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In this answer, it is explained that the space probes RTG's are not installed until a couple days before launch because of the heat those things generate.

Now I'm curious about the Apollo RTGs. From the link in this answer, we learn that those RTGs where assembled on the Moon after arrival, but the casket containing the plutonium (which is the actual heat emitting thing) traveled there attached to the LEM.

Where those caskets installed also a couple of days before launch? Was there a hatch ready for this? Where those, perhaps, much smaller than the newer ones?

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    $\begingroup$ related: What were the uses of the RTGs in the Apollo spacecrafts? and some Apollo RTG photos in this answer. $\endgroup$ – uhoh Oct 27 at 14:10
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    $\begingroup$ There is a really great timeline with a lot of pictures on the Wikipedia article from the previous link. There may also be a (pedantic) point of emphasis here. There was never a functioning RTG on Apollo. There were RTG elements (unfueled and not put together) and plutonium fuel. They were not combined and installed until the crew was outside on the surface of moon. $\endgroup$ – mothman Oct 27 at 14:27
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    $\begingroup$ @mothman I have rephrased the question to try and pedantic-proof it ;-) $\endgroup$ – Diego Sánchez Oct 27 at 15:12
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Partial answer (everything but exactly when in the timeline it was done):

The fuel capsule was installed at the launch pad "through a ten-inch access port in the spacecraft structure". The fabulous document ALSEP Flight System Familiarization Manual includes this info and much, much more.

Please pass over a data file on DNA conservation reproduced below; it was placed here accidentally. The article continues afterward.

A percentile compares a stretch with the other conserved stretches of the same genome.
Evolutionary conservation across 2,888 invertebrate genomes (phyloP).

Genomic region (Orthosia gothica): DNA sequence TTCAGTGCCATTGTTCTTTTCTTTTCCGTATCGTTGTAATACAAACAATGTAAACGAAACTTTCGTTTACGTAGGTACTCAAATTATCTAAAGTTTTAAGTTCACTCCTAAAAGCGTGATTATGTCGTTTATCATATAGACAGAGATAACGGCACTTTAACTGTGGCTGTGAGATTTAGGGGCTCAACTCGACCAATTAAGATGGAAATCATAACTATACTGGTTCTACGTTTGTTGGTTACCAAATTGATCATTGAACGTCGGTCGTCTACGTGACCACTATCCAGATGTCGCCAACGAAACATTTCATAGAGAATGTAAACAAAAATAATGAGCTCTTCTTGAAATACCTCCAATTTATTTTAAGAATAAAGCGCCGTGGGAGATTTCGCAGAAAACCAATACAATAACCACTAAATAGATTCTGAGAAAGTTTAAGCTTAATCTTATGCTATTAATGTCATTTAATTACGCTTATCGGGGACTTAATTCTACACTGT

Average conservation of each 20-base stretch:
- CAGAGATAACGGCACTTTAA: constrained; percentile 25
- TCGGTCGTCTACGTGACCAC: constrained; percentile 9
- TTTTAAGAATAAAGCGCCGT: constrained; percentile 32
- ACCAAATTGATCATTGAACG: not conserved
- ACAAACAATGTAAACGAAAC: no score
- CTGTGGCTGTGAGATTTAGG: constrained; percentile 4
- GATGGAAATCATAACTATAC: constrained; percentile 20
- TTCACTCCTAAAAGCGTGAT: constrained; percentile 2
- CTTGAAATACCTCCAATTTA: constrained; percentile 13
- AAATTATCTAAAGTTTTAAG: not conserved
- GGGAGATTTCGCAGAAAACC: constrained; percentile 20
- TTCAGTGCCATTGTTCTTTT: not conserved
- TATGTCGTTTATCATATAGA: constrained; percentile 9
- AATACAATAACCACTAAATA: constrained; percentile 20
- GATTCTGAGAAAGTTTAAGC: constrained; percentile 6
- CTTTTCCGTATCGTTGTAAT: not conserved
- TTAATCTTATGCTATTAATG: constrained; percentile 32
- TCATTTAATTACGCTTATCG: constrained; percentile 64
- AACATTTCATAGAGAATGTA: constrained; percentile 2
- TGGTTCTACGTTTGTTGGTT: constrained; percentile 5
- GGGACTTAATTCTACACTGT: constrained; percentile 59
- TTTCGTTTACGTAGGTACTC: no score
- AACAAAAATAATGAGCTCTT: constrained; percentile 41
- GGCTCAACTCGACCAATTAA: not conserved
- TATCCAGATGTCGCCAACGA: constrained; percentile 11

The only time given is "after the LM has been fueled". (page 4-5)

KSC Fuel Cask and Fuel Capsule Installation.

The fuel cask and mounting structure assembly is transported to the work platform at SLA and is mounted on the LM structure after the LM has been fueled.

The radioactive and hot (1200°F) fuel capsule is transported to the SLA work platform, inserted into the fuel cask in the upright position, and locked in place using the SLA handling tool.

SLA = Spacecraft Launch Adapter

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    $\begingroup$ Enough Pu-238 for, apparently, 70W (compared to Voyager's "470 W at 30 volts DC"). How much Pu is that? (..... Also, this "Moon landing hoax" project really went into incredible levels of detail! It could be they went so far as to actually land on the Moon for a perfect, ironclad Moon landing hoax! More funding is needed for research.) $\endgroup$ – David Tonhofer Oct 28 at 18:28
  • $\begingroup$ @DavidTonhofer I ran through some calculations and found that 70W and 100% thermal to electrical efficiency would give you a quarter pound of Pu-238, which is a nice burger-relatable number. But then I found the exact page which says it's about 3.8 kg en.wikipedia.org/wiki/… $\endgroup$ – llama Oct 28 at 18:51
  • $\begingroup$ @DavidTonhofer it cost billions of dollars to write all these fake documents. $\endgroup$ – Organic Marble Oct 28 at 18:57

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